A stone circle is a monument of standing stones arranged in a circle. The size and number of the stones vary, and the shape can be an ellipse or half circle. Some are more complex, with double- and triple-ring designs, often classed separately as concentric stone circles. Stone circles were constructed across the British Isles from 3300 to 900 BC, with more than a thousand surviving examples, including Avebury, the Ring of Brodgar, and Stonehenge. The oldest is probably the Standing Stones of Stenness, a megalithic stone circle on the mainland of Scotland. It was associated with pagan ceremonies and believed to have magical power.[i] Based on radiocarbon dating, it is thought the site was in use as early as 3386 BC.[ii] Many of these are associated with burial grounds and are thought to serve some funerary purpose. Others were built for obscure religious reasons and likely served a ritual purpose. Even now, American tax dollars are being used to accommodate such pagan portals. The United States Air Force Academy in Colorado recently spent more than $77,000 to build a modern replica to accommodate their pagan cadets.[iii]
Before the Israelites possessed the Holy Land, stone circles were similarly erected, but there are only two known. One was found underwater at Atlit Yam and another, Gilgal Refaim, was found nearby in the Golan Heights and will be examined thoroughly in this series. The former is a submerged ancient city where archaeologists discovered a semicircle monument dated to 6000 BC, containing seven 1,320-pound megalithic stones.[iv] It has the earmarks of an antediluvian civilization associated with the Nephilim. The latter is associated with the biblical figure Og of Bashan and could be a real Nephilim stargate.
A Real Nephilim Stargate?
Bashan, the land of Rephaim, contains hundreds of megalithic stone tombs called “dolmen” or “portal tombs” dating from the fifth to third millennium BC. In the western part of the Bashan plain of the Golan Heights lie the cobbled stone ruins of a most unusual megalith called Gilgal Rephaim, which, in Modern Hebrew, is translated as “Wheel of Spirits” or “Wheel of Ghosts.” It reflects an interesting development in the meaning of “Rephaim.” In the prophetic books, the term is thought to denote spirits, as it means in Modern Hebrew. But in the writings of Moses, it always meant a race of giants. The early Israelites identified it as “the work of giants (Refa’im, also Anakim, Emim, Zuzim).”[v] More on this semantic development later on, but, for now it seems sufficient to say that, in its ancient context, “Circle of the Giants” is a better translation of Gilgal Rephaim. Additionally, if one allows Heiser’s view that Nephilim is an Aramaic loan-word for “giants,”[vi] then “Circle of the Nephilim” is also reasonable.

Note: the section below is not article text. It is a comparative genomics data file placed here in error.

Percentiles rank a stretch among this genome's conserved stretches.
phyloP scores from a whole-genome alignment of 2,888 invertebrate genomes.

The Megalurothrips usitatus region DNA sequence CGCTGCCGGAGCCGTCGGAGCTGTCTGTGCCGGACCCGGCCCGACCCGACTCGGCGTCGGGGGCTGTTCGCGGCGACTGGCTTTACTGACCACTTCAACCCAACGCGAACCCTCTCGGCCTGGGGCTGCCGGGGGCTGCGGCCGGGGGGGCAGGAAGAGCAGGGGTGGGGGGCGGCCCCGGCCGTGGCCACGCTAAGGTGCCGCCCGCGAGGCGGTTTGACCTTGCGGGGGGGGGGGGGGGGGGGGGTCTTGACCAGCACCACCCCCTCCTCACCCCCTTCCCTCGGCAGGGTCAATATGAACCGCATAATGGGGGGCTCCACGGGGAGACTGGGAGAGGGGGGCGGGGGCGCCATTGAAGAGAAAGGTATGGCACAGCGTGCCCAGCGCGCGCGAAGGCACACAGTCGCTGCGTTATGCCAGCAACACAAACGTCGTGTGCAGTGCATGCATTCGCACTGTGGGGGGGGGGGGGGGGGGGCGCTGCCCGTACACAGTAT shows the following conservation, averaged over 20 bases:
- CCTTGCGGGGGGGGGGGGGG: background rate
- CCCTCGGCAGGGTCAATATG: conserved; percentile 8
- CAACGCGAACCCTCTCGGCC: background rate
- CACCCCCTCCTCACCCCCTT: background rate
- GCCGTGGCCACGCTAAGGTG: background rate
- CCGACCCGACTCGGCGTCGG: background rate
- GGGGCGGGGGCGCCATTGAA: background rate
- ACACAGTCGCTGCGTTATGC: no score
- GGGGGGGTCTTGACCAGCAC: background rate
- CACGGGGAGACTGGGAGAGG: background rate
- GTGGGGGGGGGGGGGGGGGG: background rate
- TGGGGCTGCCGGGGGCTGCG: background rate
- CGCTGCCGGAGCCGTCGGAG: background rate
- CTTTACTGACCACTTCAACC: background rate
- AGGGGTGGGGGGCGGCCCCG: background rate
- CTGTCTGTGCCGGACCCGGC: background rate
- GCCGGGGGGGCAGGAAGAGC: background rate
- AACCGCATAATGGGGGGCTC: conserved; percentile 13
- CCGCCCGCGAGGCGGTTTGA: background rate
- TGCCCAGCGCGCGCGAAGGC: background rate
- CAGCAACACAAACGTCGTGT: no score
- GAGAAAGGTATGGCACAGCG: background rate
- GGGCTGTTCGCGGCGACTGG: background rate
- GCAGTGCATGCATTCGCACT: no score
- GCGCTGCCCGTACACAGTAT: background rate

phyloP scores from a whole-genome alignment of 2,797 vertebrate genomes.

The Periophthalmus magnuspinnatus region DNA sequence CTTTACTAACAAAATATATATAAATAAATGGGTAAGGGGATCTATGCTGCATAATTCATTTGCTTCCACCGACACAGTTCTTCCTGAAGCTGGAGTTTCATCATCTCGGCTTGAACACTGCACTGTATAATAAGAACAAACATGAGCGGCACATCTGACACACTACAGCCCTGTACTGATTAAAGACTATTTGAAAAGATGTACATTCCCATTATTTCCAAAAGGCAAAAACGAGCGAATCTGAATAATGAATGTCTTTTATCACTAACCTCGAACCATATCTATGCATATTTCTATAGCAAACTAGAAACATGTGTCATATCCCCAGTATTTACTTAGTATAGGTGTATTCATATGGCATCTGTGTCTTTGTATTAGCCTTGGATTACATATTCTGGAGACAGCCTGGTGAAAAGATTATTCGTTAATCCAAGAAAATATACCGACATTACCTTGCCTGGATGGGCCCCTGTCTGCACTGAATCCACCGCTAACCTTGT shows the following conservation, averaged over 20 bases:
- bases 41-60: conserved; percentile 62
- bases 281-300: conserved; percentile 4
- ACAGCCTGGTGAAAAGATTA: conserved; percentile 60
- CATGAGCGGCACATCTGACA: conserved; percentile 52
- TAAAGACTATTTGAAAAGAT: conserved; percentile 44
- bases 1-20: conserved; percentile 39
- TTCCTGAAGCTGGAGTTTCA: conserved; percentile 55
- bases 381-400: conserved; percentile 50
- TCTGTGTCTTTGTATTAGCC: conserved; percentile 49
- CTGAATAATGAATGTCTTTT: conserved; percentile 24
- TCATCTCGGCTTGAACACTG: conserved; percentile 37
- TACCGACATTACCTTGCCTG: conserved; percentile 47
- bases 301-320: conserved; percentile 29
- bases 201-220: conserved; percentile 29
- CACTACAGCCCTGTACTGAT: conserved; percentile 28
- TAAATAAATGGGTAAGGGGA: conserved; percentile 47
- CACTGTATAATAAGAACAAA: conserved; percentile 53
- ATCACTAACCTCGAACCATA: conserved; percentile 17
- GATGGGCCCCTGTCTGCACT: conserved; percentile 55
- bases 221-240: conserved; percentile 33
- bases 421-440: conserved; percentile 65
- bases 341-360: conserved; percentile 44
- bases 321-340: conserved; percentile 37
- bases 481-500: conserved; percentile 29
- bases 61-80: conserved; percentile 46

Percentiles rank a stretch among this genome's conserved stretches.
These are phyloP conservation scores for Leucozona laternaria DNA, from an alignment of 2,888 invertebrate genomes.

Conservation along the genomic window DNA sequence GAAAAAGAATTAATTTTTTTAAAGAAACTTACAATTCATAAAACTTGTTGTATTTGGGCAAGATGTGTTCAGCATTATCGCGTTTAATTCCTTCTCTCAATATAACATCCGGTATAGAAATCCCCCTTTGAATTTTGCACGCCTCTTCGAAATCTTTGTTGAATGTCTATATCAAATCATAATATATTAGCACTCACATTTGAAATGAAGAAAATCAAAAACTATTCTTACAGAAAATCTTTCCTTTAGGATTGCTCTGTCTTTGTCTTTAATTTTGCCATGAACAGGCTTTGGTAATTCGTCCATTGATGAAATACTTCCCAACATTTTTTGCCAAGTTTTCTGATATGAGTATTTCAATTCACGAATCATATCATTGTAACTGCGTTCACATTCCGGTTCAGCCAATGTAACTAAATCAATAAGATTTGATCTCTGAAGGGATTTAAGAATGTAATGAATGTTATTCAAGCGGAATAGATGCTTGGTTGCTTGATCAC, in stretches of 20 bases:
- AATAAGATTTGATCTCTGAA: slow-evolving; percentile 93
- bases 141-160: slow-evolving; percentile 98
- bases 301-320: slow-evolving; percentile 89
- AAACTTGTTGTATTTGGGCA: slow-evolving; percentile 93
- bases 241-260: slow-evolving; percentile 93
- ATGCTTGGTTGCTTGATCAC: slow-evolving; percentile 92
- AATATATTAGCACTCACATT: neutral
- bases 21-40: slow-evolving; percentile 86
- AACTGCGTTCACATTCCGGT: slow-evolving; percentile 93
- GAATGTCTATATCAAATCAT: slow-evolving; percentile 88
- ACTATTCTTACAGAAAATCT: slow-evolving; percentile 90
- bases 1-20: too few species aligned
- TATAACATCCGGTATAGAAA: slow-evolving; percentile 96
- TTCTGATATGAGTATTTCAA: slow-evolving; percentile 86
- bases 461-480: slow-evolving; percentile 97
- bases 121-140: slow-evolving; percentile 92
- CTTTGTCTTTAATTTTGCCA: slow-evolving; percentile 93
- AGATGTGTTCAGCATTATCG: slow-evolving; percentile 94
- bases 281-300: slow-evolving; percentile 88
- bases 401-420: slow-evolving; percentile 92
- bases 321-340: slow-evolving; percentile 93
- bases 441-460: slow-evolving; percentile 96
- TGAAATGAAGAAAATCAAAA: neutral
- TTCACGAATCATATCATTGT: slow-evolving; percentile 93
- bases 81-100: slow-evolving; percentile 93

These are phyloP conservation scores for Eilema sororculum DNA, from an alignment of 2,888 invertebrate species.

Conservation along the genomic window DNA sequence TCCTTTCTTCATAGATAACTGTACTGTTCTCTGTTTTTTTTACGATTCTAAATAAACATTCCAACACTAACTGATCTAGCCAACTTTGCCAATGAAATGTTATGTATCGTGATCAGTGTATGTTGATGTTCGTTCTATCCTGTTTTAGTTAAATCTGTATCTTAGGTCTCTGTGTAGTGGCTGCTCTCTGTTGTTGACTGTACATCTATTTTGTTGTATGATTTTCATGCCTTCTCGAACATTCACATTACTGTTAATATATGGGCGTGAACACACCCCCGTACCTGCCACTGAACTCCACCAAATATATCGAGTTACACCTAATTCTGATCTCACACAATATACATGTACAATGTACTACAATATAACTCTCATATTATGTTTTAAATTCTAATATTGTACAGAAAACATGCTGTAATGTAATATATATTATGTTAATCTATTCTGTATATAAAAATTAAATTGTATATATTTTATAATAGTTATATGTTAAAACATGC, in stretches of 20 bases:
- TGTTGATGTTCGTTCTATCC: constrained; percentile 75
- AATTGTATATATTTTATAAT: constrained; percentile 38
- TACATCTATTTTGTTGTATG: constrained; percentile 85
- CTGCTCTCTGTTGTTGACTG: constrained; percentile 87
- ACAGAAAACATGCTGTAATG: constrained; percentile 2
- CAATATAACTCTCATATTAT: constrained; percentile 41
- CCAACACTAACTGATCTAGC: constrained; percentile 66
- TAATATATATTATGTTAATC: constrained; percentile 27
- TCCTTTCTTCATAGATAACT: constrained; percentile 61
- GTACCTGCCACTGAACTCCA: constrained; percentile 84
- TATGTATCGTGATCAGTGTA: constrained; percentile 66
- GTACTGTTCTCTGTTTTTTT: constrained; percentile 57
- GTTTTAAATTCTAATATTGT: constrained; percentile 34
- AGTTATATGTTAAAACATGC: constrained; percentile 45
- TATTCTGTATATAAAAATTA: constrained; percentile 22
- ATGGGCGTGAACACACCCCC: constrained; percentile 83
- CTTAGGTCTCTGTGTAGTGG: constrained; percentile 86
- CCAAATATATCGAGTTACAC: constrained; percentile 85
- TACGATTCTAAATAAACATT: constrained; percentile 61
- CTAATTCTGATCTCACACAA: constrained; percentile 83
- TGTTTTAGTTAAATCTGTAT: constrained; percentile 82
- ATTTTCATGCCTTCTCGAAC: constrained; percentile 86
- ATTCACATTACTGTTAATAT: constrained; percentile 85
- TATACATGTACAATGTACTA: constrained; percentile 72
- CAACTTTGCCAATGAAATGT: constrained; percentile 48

Known as the “Stonehenge of the Levant,” legends connect the megalithic ruin to Og of Bashan, the last Nephilim king routed by Moses. Although there has been vigorous debate as to how giants repopulated after the Flood, Jewish tradition holds that Moses allowed a seemingly repentant Og on the ark.[vii] We believe a second incursion of promiscuous Watchers “and also after that, when the sons of God came in unto the daughters of men” (Genesis 6:4, emphasis added) better explains why the Bible describes Og as “the remnant of the Rephaim” (Deuteronomy 3:11). As a spiritual and genetic “seed of the serpent” occupying the Holy Land, new evidence reveals that Og had inherited the land from an ancient line of aristocratic Nephilim in Bashan.
Oriented so that Mount Hermon aligns due north, some forty-two thousand massive basalt rocks are arranged in four concentric circles—the outermost 520 feet in diameter—and boasting a fifteen-foot high tumulus portal at its center, Gilgal Rephaim is one of the earliest megalithic monuments in the Levant. Nevertheless, it has always been somewhat of a mystery and is not even mentioned in many biblical archaeology texts. Based on field work in 2010 by Michael Freikman at the Hebrew University,[viii] we suggest it is one of the earliest examples of a necromantic portal, a stone circle design of the Nephilim variety.
Called a portal tomb, portal grave, or quoit, a dolmen is a type of single-chamber megalithic tomb usually consisting of two or more upright stones supporting a large, flat, horizontal capstone (e.g., Stonehenge). The fifteen-foot-high tumulus at the center of the Wheel of the Giants is centered on a dolmen. In the past, archaeologists believed the centerpiece was a later addition, but new work by Yosef Garfinkel and Michael Freikman of the Hebrew University discovered more ancient layers beneath those identified by previous archaeologists, as well as a new artifact supporting an earlier origin by an unknown people—we believe the Nephilim.